How big of a factor is heat in dealing with heavilly oxidised oil?

Yes TBHQ works to stop poly even in progress. Heat is a large factor, the amount of oxidation doubles with every 10C increase. See the poly thread.
YVORMV - Your veg. oil results may vary.
95 Dodge Cummins 4x4 SVO WVO conversion.
81 Mercedes 300D- stock and happy on V80/D20 blend.
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Postby Welder » Fri Apr 04, 2008 3:16 pm

Thanks Sun.
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Postby Burbarian » Fri Apr 04, 2008 4:57 pm

On the subject of antioxidants and lard.

Does lard polymerize at the same rate as regular vo?

SunWizard wrote:3 weeks isn't too long if you don't heat your tank >100F repeatedly.


Heating this fuel to 100F is going to be: Every time you start up and use the vehicle, unless you decide to run on dino and have a TIH coolant circulation cutoff valve.

At this point, I don't know whether to be more concerned about potential polymerization or of winding up with a tank full of warm animal fat going rancid and becoming a rotting microbial buffet.

And if the stuff goes bad, the smell can be unimaginably worse.

I expect that with lard, as with all vo fuels, serious dewatering is necessary. Not just for the IP and injectors sakes, but also to reduce polymerization and to curtail or at least retard the rate of microbial infestation.

If lard polymerizes at a fair clip, then it would appear one should use a small tank, and to use up the stuff as quickly as possible in small batches unless one is going on a long trip. Or if using a large tank, to use antioxidants as a given requirement in order to combat heat-accelerated polymerization.

If lard does not polymerize, or does so at a slow rate even when subjected to >100F temperatures on a regular basis, then going the opposite thermal route may be viable: Get it to at least 180F and preferably 210F to deep fry the little microbial buggers. That way they won't propagate, because they've become teeny crispy critters.

Basically, heat sterilization. Once the engine is up to temperature, change from loop to return-line and you fry any buggers in the FPHE with hot coolant and return sterilized lard to the tank. Microbe population control, as it were. No need to heat the entire tank. At 60gph, you cycle the contents of a 20 gallon tank through the FPHE sterilizer 3 times in one hour.

Of course, this hinges on the polymerization characteristics of lard, and I am probably missing something.
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Postby SunWizard » Fri Apr 04, 2008 5:15 pm

Burbarian wrote:Does lard polymerize at the same rate as regular vo?

Lard doesn't poly much since its saturated fat, like PHO.

Burbarian wrote:Heating this fuel to 100F is going to be: Every time you start up and use the vehicle, unless you decide to run on dino and have a TIH coolant circulation cutoff valve.

Thats why most use only a heated pickup. My heated pickup never heats the entire tank above 100F, unless its already 90F ambient.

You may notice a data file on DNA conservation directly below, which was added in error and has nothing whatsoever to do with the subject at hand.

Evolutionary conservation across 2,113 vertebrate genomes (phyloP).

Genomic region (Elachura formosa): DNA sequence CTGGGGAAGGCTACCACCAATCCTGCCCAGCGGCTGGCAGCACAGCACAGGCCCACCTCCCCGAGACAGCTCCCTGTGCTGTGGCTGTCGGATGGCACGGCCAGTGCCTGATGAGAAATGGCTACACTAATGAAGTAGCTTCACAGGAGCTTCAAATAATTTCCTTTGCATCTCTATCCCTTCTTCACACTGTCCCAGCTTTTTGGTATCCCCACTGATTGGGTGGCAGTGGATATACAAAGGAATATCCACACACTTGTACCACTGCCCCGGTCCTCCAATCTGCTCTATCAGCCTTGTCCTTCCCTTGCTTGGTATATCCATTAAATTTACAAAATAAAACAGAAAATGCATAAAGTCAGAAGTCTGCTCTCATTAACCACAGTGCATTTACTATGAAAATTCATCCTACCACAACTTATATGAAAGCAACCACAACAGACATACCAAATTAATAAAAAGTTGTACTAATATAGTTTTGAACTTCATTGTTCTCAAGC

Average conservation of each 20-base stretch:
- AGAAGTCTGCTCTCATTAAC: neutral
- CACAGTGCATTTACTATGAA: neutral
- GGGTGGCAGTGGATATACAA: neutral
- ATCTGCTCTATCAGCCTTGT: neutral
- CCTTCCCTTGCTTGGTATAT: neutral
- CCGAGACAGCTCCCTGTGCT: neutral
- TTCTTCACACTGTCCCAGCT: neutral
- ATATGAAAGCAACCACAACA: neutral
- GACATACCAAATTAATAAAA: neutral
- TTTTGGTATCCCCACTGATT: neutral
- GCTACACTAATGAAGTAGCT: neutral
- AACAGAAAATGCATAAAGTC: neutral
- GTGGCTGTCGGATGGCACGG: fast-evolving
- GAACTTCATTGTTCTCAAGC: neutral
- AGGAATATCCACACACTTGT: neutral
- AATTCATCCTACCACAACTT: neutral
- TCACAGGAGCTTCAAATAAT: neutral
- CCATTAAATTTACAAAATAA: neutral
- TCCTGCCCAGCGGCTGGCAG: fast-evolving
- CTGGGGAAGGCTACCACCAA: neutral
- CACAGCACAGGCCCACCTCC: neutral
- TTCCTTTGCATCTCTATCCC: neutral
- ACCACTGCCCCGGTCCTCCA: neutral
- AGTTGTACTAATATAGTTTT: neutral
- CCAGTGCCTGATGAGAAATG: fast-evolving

Burbarian wrote:Basically, heat sterilization.

Thats not hot enough for sterilization. It might make any microbes get even stinkier, which is a problem with lard: the dead, decaying animal smell.

This belongs in the poly thread, I will move it later.
YVORMV - Your veg. oil results may vary.
95 Dodge Cummins 4x4 SVO WVO conversion.
81 Mercedes 300D- stock and happy on V80/D20 blend.
Low fossil net zero house- 100% solar power and heat.
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Postby Burbarian » Fri Apr 04, 2008 7:40 pm

Excellent and valuable information as always. Thanks, Sun.

Ok, considering the low polymerization rate/susceptibility of lard, then my current materials selection and fuel tank/TIH design would be as follows:

Going with an TIH design similar to what Welder was considering. Copper tubing, 3/8 or 1/2 OD as per Sun's positive experience.

50ft roll 3/8 copper tubing from ebay. $45

Copper tubing brazed/soldered to brass fitting ends, then mounted to stainless heated in-tank pickup with removable SS strainer. Stainless instead of aluminum to minimize contact galvanic corrosion. Loop with return to small 1 gallon heated and sealed purge/switch tank to minimize standing fuel that's run through copper lines. Also limits amount of lard in the main tank that actually need to be heated. This gives flexibility in using other vo fuels in addition to lard, which may have a higher poly risk.

50ft roll of 3/4 heater hose from AutoZone for $44
http://www.partsamerica.com/ProductDeta ... Code=3604A

Polymer vo/lard tanks insulated with construction blueboard.

Possibly fill the 2ft long removable heated in-tank strainer with silica gel crystals as cheap insurance against condensation moisture. Testing shows it to be quite effective at removing water from vo.

Possibly blend the lard with something nasty. Perhaps a pint of mineral spirits, paint thinner or acetone per 10 gallons of lard. Or blend with gasoline. Unless I am mistaken, the 'rotting dead animal smell' of spoiling lard is due primarily to gases given off by microbial decomposition, so making the stuff microbe-unfriendly should mitigate that.

As always, comments and criticism highly valued. Current design subject to revision.

Thanks